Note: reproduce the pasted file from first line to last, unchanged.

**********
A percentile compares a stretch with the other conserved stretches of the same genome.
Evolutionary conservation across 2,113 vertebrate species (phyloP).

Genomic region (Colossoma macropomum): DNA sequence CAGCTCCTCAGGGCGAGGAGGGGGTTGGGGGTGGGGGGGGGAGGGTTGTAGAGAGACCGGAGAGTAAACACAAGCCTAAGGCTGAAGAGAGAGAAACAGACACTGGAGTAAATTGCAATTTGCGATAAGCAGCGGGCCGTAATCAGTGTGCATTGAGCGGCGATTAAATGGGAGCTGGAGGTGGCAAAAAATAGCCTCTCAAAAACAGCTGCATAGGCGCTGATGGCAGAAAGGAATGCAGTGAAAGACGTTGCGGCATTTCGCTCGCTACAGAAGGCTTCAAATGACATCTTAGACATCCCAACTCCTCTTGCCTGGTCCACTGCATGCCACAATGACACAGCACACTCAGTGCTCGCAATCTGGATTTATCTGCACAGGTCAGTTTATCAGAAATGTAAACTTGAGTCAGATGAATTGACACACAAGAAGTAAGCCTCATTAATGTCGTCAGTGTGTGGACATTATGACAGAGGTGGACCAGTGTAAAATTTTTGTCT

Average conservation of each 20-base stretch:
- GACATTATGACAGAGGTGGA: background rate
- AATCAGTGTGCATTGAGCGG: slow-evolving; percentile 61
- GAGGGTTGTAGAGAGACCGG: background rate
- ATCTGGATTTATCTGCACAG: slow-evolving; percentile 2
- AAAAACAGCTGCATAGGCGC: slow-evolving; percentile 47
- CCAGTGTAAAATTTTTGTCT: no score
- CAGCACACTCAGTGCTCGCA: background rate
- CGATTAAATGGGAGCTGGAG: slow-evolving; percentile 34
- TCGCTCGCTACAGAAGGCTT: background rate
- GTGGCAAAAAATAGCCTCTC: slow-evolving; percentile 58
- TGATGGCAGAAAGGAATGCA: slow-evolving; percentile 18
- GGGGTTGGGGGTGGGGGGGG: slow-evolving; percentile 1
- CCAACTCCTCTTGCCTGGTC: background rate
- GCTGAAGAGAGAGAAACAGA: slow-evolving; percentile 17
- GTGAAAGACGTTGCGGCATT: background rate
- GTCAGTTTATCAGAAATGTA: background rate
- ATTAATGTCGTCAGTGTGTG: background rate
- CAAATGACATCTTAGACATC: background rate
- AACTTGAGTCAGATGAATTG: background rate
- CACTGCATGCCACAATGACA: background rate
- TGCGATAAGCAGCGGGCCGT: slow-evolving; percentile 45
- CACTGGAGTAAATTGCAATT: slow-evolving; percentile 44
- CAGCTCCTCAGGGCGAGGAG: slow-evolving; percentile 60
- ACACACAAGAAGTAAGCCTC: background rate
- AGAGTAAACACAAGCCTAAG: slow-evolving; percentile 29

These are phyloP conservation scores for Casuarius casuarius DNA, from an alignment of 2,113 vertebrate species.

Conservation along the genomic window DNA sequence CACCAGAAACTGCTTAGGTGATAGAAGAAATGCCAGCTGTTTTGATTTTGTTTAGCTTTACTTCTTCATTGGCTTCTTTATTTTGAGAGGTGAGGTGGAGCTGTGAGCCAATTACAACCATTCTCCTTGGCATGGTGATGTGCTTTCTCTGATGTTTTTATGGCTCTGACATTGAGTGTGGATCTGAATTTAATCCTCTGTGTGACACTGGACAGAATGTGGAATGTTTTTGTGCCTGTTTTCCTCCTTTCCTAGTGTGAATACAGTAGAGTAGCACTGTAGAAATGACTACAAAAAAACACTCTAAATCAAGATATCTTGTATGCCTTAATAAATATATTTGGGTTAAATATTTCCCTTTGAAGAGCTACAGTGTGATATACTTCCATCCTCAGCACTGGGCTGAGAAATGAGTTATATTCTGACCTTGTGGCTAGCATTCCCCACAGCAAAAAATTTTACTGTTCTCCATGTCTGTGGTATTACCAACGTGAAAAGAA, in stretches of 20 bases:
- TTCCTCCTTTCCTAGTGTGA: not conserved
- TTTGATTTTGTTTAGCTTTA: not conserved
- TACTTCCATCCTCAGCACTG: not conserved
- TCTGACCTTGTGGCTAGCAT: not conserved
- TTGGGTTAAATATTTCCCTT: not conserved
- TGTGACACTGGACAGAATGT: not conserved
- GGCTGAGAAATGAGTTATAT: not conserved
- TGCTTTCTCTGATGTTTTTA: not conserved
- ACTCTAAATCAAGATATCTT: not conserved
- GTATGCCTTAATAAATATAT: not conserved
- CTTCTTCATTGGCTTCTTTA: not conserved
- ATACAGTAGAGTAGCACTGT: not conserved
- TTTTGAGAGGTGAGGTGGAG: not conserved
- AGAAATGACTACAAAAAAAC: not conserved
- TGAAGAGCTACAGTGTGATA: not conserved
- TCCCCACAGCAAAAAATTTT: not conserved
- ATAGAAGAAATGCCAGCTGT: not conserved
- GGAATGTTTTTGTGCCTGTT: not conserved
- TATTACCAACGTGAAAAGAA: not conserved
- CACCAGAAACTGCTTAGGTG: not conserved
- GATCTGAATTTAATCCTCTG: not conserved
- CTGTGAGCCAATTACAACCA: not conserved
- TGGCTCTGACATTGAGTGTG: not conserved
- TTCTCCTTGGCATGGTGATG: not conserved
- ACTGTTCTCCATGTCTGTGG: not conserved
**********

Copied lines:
A percentile compares a stretch with the other conserved stretches of the same genome.
Evolutionary conservation across 2,113 vertebrate species (phyloP).

Genomic region (Colossoma macropomum): DNA sequence CAGCTCCTCAGGGCGAGGAGGGGGTTGGGGGTGGGGGGGGGAGGGTTGTAGAGAGACCGGAGAGTAAACACAAGCCTAAGGCTGAAGAGAGAGAAACAGACACTGGAGTAAATTGCAATTTGCGATAAGCAGCGGGCCGTAATCAGTGTGCATTGAGCGGCGATTAAATGGGAGCTGGAGGTGGCAAAAAATAGCCTCTCAAAAACAGCTGCATAGGCGCTGATGGCAGAAAGGAATGCAGTGAAAGACGTTGCGGCATTTCGCTCGCTACAGAAGGCTTCAAATGACATCTTAGACATCCCAACTCCTCTTGCCTGGTCCACTGCATGCCACAATGACACAGCACACTCAGTGCTCGCAATCTGGATTTATCTGCACAGGTCAGTTTATCAGAAATGTAAACTTGAGTCAGATGAATTGACACACAAGAAGTAAGCCTCATTAATGTCGTCAGTGTGTGGACATTATGACAGAGGTGGACCAGTGTAAAATTTTTGTCT

Average conservation of each 20-base stretch:
- GACATTATGACAGAGGTGGA: background rate
- AATCAGTGTGCATTGAGCGG: slow-evolving; percentile 61
- GAGGGTTGTAGAGAGACCGG: background rate
- ATCTGGATTTATCTGCACAG: slow-evolving; percentile 2
- AAAAACAGCTGCATAGGCGC: slow-evolving; percentile 47
- CCAGTGTAAAATTTTTGTCT: no score
- CAGCACACTCAGTGCTCGCA: background rate
- CGATTAAATGGGAGCTGGAG: slow-evolving; percentile 34
- TCGCTCGCTACAGAAGGCTT: background rate
- GTGGCAAAAAATAGCCTCTC: slow-evolving; percentile 58
- TGATGGCAGAAAGGAATGCA: slow-evolving; percentile 18
- GGGGTTGGGGGTGGGGGGGG: slow-evolving; percentile 1
- CCAACTCCTCTTGCCTGGTC: background rate
- GCTGAAGAGAGAGAAACAGA: slow-evolving; percentile 17
- GTGAAAGACGTTGCGGCATT: background rate
- GTCAGTTTATCAGAAATGTA: background rate
- ATTAATGTCGTCAGTGTGTG: background rate
- CAAATGACATCTTAGACATC: background rate
- AACTTGAGTCAGATGAATTG: background rate
- CACTGCATGCCACAATGACA: background rate
- TGCGATAAGCAGCGGGCCGT: slow-evolving; percentile 45
- CACTGGAGTAAATTGCAATT: slow-evolving; percentile 44
- CAGCTCCTCAGGGCGAGGAG: slow-evolving; percentile 60
- ACACACAAGAAGTAAGCCTC: background rate
- AGAGTAAACACAAGCCTAAG: slow-evolving; percentile 29

These are phyloP conservation scores for Casuarius casuarius DNA, from an alignment of 2,113 vertebrate species.

Conservation along the genomic window DNA sequence CACCAGAAACTGCTTAGGTGATAGAAGAAATGCCAGCTGTTTTGATTTTGTTTAGCTTTACTTCTTCATTGGCTTCTTTATTTTGAGAGGTGAGGTGGAGCTGTGAGCCAATTACAACCATTCTCCTTGGCATGGTGATGTGCTTTCTCTGATGTTTTTATGGCTCTGACATTGAGTGTGGATCTGAATTTAATCCTCTGTGTGACACTGGACAGAATGTGGAATGTTTTTGTGCCTGTTTTCCTCCTTTCCTAGTGTGAATACAGTAGAGTAGCACTGTAGAAATGACTACAAAAAAACACTCTAAATCAAGATATCTTGTATGCCTTAATAAATATATTTGGGTTAAATATTTCCCTTTGAAGAGCTACAGTGTGATATACTTCCATCCTCAGCACTGGGCTGAGAAATGAGTTATATTCTGACCTTGTGGCTAGCATTCCCCACAGCAAAAAATTTTACTGTTCTCCATGTCTGTGGTATTACCAACGTGAAAAGAA, in stretches of 20 bases:
- TTCCTCCTTTCCTAGTGTGA: not conserved
- TTTGATTTTGTTTAGCTTTA: not conserved
- TACTTCCATCCTCAGCACTG: not conserved
- TCTGACCTTGTGGCTAGCAT: not conserved
- TTGGGTTAAATATTTCCCTT: not conserved
- TGTGACACTGGACAGAATGT: not conserved
- GGCTGAGAAATGAGTTATAT: not conserved
- TGCTTTCTCTGATGTTTTTA: not conserved
- ACTCTAAATCAAGATATCTT: not conserved
- GTATGCCTTAATAAATATAT: not conserved
- CTTCTTCATTGGCTTCTTTA: not conserved
- ATACAGTAGAGTAGCACTGT: not conserved
- TTTTGAGAGGTGAGGTGGAG: not conserved
- AGAAATGACTACAAAAAAAC: not conserved
- TGAAGAGCTACAGTGTGATA: not conserved
- TCCCCACAGCAAAAAATTTT: not conserved
- ATAGAAGAAATGCCAGCTGT: not conserved
- GGAATGTTTTTGTGCCTGTT: not conserved
- TATTACCAACGTGAAAAGAA: not conserved
- CACCAGAAACTGCTTAGGTG: not conserved
- GATCTGAATTTAATCCTCTG: not conserved
- CTGTGAGCCAATTACAACCA: not conserved
- TGGCTCTGACATTGAGTGTG: not conserved
- TTCTCCTTGGCATGGTGATG: not conserved
- ACTGTTCTCCATGTCTGTGG: not conserved